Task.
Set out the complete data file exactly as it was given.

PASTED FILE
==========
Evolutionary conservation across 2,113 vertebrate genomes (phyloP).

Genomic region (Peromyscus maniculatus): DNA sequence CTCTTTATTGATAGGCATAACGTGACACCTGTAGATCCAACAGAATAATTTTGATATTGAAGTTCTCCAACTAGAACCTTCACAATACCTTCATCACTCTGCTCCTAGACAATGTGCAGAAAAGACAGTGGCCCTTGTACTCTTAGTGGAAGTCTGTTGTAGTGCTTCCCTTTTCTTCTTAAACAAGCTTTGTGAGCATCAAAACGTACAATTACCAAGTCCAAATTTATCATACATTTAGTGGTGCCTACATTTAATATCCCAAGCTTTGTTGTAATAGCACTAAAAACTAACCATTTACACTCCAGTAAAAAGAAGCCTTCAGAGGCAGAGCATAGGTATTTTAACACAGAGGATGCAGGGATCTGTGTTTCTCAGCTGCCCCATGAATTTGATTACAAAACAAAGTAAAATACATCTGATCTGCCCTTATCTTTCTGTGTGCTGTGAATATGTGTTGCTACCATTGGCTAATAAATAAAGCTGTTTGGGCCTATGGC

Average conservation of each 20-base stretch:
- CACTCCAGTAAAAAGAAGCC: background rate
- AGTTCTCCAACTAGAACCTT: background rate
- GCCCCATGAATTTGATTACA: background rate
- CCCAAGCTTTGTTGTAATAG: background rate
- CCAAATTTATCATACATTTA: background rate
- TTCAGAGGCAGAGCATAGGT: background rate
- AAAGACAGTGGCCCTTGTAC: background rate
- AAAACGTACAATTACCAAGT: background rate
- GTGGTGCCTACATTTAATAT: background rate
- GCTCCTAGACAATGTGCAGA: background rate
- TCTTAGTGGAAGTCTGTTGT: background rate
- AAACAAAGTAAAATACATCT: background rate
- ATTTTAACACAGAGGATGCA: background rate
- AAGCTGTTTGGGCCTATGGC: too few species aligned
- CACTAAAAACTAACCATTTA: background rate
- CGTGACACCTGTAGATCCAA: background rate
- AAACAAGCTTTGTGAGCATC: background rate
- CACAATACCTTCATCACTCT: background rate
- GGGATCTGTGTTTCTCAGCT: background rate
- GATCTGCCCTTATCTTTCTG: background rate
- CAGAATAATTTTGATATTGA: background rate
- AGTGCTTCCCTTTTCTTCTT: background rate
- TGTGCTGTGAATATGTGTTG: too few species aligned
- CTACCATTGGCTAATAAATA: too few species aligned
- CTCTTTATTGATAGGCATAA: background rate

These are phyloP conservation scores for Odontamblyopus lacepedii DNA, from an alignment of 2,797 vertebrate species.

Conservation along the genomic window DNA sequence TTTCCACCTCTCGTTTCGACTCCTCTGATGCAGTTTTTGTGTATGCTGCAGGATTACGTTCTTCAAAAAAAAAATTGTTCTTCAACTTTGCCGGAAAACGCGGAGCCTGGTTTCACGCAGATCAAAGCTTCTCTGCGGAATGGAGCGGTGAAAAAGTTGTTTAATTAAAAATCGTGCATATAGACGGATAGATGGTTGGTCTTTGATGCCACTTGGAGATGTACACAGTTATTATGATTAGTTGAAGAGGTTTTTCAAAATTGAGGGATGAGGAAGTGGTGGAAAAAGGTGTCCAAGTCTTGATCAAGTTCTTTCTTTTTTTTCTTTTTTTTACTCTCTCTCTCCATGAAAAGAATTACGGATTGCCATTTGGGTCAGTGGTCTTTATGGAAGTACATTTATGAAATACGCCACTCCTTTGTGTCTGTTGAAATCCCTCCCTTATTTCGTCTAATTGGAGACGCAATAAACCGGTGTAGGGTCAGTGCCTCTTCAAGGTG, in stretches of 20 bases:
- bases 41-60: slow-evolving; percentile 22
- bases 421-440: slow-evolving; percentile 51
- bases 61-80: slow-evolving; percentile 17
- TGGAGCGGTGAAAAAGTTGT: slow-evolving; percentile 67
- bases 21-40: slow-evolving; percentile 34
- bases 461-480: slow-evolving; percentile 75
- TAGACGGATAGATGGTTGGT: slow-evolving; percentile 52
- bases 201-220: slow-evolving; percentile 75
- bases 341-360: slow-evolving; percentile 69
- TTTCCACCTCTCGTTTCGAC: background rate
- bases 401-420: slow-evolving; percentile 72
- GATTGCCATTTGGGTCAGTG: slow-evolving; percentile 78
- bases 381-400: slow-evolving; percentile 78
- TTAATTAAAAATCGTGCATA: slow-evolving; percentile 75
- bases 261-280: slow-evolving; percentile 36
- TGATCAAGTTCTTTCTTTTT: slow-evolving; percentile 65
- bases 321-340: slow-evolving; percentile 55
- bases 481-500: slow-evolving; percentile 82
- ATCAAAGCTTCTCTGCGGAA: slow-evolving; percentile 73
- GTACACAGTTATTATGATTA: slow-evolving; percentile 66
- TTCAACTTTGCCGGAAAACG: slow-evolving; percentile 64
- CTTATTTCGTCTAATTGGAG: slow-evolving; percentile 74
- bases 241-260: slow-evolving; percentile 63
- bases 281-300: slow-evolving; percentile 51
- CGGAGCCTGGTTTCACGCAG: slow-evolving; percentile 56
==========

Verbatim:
Evolutionary conservation across 2,113 vertebrate genomes (phyloP).

Genomic region (Peromyscus maniculatus): DNA sequence CTCTTTATTGATAGGCATAACGTGACACCTGTAGATCCAACAGAATAATTTTGATATTGAAGTTCTCCAACTAGAACCTTCACAATACCTTCATCACTCTGCTCCTAGACAATGTGCAGAAAAGACAGTGGCCCTTGTACTCTTAGTGGAAGTCTGTTGTAGTGCTTCCCTTTTCTTCTTAAACAAGCTTTGTGAGCATCAAAACGTACAATTACCAAGTCCAAATTTATCATACATTTAGTGGTGCCTACATTTAATATCCCAAGCTTTGTTGTAATAGCACTAAAAACTAACCATTTACACTCCAGTAAAAAGAAGCCTTCAGAGGCAGAGCATAGGTATTTTAACACAGAGGATGCAGGGATCTGTGTTTCTCAGCTGCCCCATGAATTTGATTACAAAACAAAGTAAAATACATCTGATCTGCCCTTATCTTTCTGTGTGCTGTGAATATGTGTTGCTACCATTGGCTAATAAATAAAGCTGTTTGGGCCTATGGC

Average conservation of each 20-base stretch:
- CACTCCAGTAAAAAGAAGCC: background rate
- AGTTCTCCAACTAGAACCTT: background rate
- GCCCCATGAATTTGATTACA: background rate
- CCCAAGCTTTGTTGTAATAG: background rate
- CCAAATTTATCATACATTTA: background rate
- TTCAGAGGCAGAGCATAGGT: background rate
- AAAGACAGTGGCCCTTGTAC: background rate
- AAAACGTACAATTACCAAGT: background rate
- GTGGTGCCTACATTTAATAT: background rate
- GCTCCTAGACAATGTGCAGA: background rate
- TCTTAGTGGAAGTCTGTTGT: background rate
- AAACAAAGTAAAATACATCT: background rate
- ATTTTAACACAGAGGATGCA: background rate
- AAGCTGTTTGGGCCTATGGC: too few species aligned
- CACTAAAAACTAACCATTTA: background rate
- CGTGACACCTGTAGATCCAA: background rate
- AAACAAGCTTTGTGAGCATC: background rate
- CACAATACCTTCATCACTCT: background rate
- GGGATCTGTGTTTCTCAGCT: background rate
- GATCTGCCCTTATCTTTCTG: background rate
- CAGAATAATTTTGATATTGA: background rate
- AGTGCTTCCCTTTTCTTCTT: background rate
- TGTGCTGTGAATATGTGTTG: too few species aligned
- CTACCATTGGCTAATAAATA: too few species aligned
- CTCTTTATTGATAGGCATAA: background rate

These are phyloP conservation scores for Odontamblyopus lacepedii DNA, from an alignment of 2,797 vertebrate species.

Conservation along the genomic window DNA sequence TTTCCACCTCTCGTTTCGACTCCTCTGATGCAGTTTTTGTGTATGCTGCAGGATTACGTTCTTCAAAAAAAAAATTGTTCTTCAACTTTGCCGGAAAACGCGGAGCCTGGTTTCACGCAGATCAAAGCTTCTCTGCGGAATGGAGCGGTGAAAAAGTTGTTTAATTAAAAATCGTGCATATAGACGGATAGATGGTTGGTCTTTGATGCCACTTGGAGATGTACACAGTTATTATGATTAGTTGAAGAGGTTTTTCAAAATTGAGGGATGAGGAAGTGGTGGAAAAAGGTGTCCAAGTCTTGATCAAGTTCTTTCTTTTTTTTCTTTTTTTTACTCTCTCTCTCCATGAAAAGAATTACGGATTGCCATTTGGGTCAGTGGTCTTTATGGAAGTACATTTATGAAATACGCCACTCCTTTGTGTCTGTTGAAATCCCTCCCTTATTTCGTCTAATTGGAGACGCAATAAACCGGTGTAGGGTCAGTGCCTCTTCAAGGTG, in stretches of 20 bases:
- bases 41-60: slow-evolving; percentile 22
- bases 421-440: slow-evolving; percentile 51
- bases 61-80: slow-evolving; percentile 17
- TGGAGCGGTGAAAAAGTTGT: slow-evolving; percentile 67
- bases 21-40: slow-evolving; percentile 34
- bases 461-480: slow-evolving; percentile 75
- TAGACGGATAGATGGTTGGT: slow-evolving; percentile 52
- bases 201-220: slow-evolving; percentile 75
- bases 341-360: slow-evolving; percentile 69
- TTTCCACCTCTCGTTTCGAC: background rate
- bases 401-420: slow-evolving; percentile 72
- GATTGCCATTTGGGTCAGTG: slow-evolving; percentile 78
- bases 381-400: slow-evolving; percentile 78
- TTAATTAAAAATCGTGCATA: slow-evolving; percentile 75
- bases 261-280: slow-evolving; percentile 36
- TGATCAAGTTCTTTCTTTTT: slow-evolving; percentile 65
- bases 321-340: slow-evolving; percentile 55
- bases 481-500: slow-evolving; percentile 82
- ATCAAAGCTTCTCTGCGGAA: slow-evolving; percentile 73
- GTACACAGTTATTATGATTA: slow-evolving; percentile 66
- TTCAACTTTGCCGGAAAACG: slow-evolving; percentile 64
- CTTATTTCGTCTAATTGGAG: slow-evolving; percentile 74
- bases 241-260: slow-evolving; percentile 63
- bases 281-300: slow-evolving; percentile 51
- CGGAGCCTGGTTTCACGCAG: slow-evolving; percentile 56